“In her debut psychological thriller Lori Rader-Day joins the ranks of Barbara Vine and Sophie Hannah. Examining the deep complexities of damaged people, she teases and tempts the reader as she leads to her harrowing conclusion.”
TERRY SHAMES, author of The Last Death of Jack Harbin
“So often, mysteries set in academe are populated by ivy-draped eccentrics with a terminal case of the cutes. Lori Rader-Day’s Rothbert U is anything but cute: The atmosphere, for faculty and students alike, is ruthlessly competitive and mistrustful. Her characters, beginning with Amelia Emmet, are complex, capable of surprising both themselves and us. Like Barbara Vine [Ruth Rendell], Rader-Day is as interested in the why of evil things as in the who.”
JINCY WILLETT, author of Amy Falls Down

"The Black Hour
is a brilliant suspense debut, rich in psychological nuance and the cold, terrifying places where our worst fears—and darkest desires—reside. Let’s hope this is only the first of many from this talented newcomer.”
LYNNE RAIMONDO, author of Dante’s Poison


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Product Details

  • Paperback: 331 pages
  • Publisher: Seventh Street Books (July 8, 2014)
  • Language: English
  • ISBN-10: 1616148853
  • ISBN-13: 978-1616148850
  • Product Dimensions: 5.5 x 0.9 x 8.2 inches
  • Shipping Weight: 12.8 ounces (View shipping rates and policies)
  • Average Customer Review: 3.9 out of 5 stars  See all reviews (100 customer reviews)
  • Amazon Best Sellers Rank: #362,951 in Books (See Top 100 in Books)

More About the Author

Lori Rader-Day's debut The Black Hour received starred reviews from Publishers Weekly, Booklist, and Library Journal and was a finalist for the Mary Higgins Clark Award. Her new mystery, Little Pretty Things, was released in July. Born and raised in central Indiana, she now lives with her husband and dog in Chicago. Her fiction has appeared in Ellery Queen Mystery Magazine, Time Out Chicago, The Madison Review, and others. Best-selling author Jodi Picoult chose one of Lori's short stories for the grand prize in Good Housekeeping's first fiction contest. Lori is a member of Mystery Writers of America, Sisters in Crime, and International Thriller Writers. Visit her at or on Twitter at @LoriRaderDay.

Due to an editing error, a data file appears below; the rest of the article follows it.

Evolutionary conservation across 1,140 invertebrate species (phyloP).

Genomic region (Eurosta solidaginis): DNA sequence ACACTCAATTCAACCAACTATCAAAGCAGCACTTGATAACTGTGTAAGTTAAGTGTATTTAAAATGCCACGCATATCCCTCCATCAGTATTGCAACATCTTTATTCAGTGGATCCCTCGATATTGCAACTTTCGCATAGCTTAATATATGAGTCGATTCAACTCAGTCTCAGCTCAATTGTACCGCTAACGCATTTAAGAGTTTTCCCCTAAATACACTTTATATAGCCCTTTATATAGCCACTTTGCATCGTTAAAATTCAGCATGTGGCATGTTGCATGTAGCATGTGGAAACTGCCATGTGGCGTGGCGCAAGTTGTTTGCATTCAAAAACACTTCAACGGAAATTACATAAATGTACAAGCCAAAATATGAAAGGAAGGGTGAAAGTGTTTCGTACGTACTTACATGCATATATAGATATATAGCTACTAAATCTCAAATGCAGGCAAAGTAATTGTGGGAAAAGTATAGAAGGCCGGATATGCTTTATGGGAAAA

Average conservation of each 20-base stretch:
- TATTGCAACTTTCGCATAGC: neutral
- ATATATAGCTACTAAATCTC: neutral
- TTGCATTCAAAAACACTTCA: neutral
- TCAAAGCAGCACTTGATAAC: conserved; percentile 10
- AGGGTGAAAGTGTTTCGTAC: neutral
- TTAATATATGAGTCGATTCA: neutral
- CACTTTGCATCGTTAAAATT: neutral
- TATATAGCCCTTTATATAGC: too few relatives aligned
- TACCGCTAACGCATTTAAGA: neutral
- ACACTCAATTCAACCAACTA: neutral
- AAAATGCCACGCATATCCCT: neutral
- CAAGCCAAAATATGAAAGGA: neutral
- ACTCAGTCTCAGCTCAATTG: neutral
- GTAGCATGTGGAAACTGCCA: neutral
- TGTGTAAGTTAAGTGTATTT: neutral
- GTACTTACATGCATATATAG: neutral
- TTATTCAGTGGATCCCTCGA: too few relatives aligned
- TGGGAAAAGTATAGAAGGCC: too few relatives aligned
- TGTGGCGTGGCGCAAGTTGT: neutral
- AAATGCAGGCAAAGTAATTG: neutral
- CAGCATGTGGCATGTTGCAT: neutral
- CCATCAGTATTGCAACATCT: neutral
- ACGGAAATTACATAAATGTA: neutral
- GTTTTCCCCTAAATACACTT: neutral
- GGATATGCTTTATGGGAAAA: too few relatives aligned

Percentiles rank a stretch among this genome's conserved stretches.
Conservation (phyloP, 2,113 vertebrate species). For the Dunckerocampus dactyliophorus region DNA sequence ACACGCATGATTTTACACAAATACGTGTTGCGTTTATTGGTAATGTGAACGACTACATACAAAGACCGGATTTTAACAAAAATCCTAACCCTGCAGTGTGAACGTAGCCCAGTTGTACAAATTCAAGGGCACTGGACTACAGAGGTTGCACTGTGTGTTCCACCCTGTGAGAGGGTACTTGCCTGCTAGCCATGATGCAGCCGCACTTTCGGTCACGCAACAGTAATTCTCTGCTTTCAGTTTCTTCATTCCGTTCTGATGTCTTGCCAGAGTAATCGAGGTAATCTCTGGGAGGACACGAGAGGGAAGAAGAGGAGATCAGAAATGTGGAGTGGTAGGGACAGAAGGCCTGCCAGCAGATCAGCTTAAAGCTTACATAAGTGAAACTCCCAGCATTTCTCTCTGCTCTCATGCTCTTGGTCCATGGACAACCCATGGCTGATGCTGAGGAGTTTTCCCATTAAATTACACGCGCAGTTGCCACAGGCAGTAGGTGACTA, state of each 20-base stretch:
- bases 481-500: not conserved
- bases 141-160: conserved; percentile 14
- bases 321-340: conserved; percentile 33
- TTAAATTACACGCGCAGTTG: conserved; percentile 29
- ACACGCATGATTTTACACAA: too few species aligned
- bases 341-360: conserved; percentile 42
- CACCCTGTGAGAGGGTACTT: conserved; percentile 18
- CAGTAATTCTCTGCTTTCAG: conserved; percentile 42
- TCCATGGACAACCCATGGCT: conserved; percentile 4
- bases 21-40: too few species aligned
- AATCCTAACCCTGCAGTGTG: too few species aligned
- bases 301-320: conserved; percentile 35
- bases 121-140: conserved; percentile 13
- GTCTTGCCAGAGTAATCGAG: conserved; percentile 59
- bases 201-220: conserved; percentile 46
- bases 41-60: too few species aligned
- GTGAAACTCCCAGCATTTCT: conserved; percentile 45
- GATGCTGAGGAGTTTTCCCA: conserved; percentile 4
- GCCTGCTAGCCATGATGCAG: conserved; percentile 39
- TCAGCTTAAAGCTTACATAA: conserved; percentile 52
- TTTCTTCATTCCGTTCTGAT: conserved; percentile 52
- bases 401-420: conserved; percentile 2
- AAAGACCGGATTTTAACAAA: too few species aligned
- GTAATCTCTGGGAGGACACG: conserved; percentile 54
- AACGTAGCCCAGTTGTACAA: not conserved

Customer Reviews

Most Helpful Customer Reviews

16 of 18 people found the following review helpful By melissa winter on July 8, 2014
Format: Paperback
I admit I'm not normally a fan of "thrillers," so really liked that the violence has (mostly!) already happened when the book starts. The suspense comes from going along with the two protagonists Amelia and Nath as they search for the answers to why Amelia was shot in the first place -- and question their own motives every step of the way. I loved how the sections alternate between the two points of view, so you get to see the same situations from different perspectives (which was really well done). The characters have depth, and Amelia is someone I'd want to be friends with. I was rooting for her and Nath as I devoured every page.
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19 of 23 people found the following review helpful By K. Rader on July 8, 2014
Format: Paperback
Lucky enough to get my hands on an ARC of this. Clear your day once you start reading, because you won’t want to put this down. Here are some of my favorite things about this book… 1. Characters full of flaws. Who wants to read something with perfect, unrealistic characters? Better to be able to identify with their fears and snarkiness. Especially the snarkiness. Right? 2. At one point in the book, I suspected EVERYBODY. WTF? I love it when I can’t predict where a book is going. 3. The fast-paced, thrilling climax. This is when you don’t want to put the book down people. Let me tell you, I was reading this at lunch. And someone came in and interrupted me right at the end of Chapter 43. Once you read this, you will realize why I was considering lunging across the lunch table. I ended up having to finish it on my commute home. My train arrived when I was so close to the end that I sat in my car and finished it before I left the station. Definitely reminded me of some of my favorite authors… Gillian Flynn, Kate Atkinson, Sophie Hannah.
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5 of 5 people found the following review helpful By Larry Hoffer on July 26, 2014
Format: Kindle Edition Verified Purchase
It has been a while since I've gotten so engrossed in a book that I nearly missed my metro stop, but that happened when nearing the end of Lori Rader-Day's well-written and compelling The Black Hour. Luckily I looked up just as I realized where we were!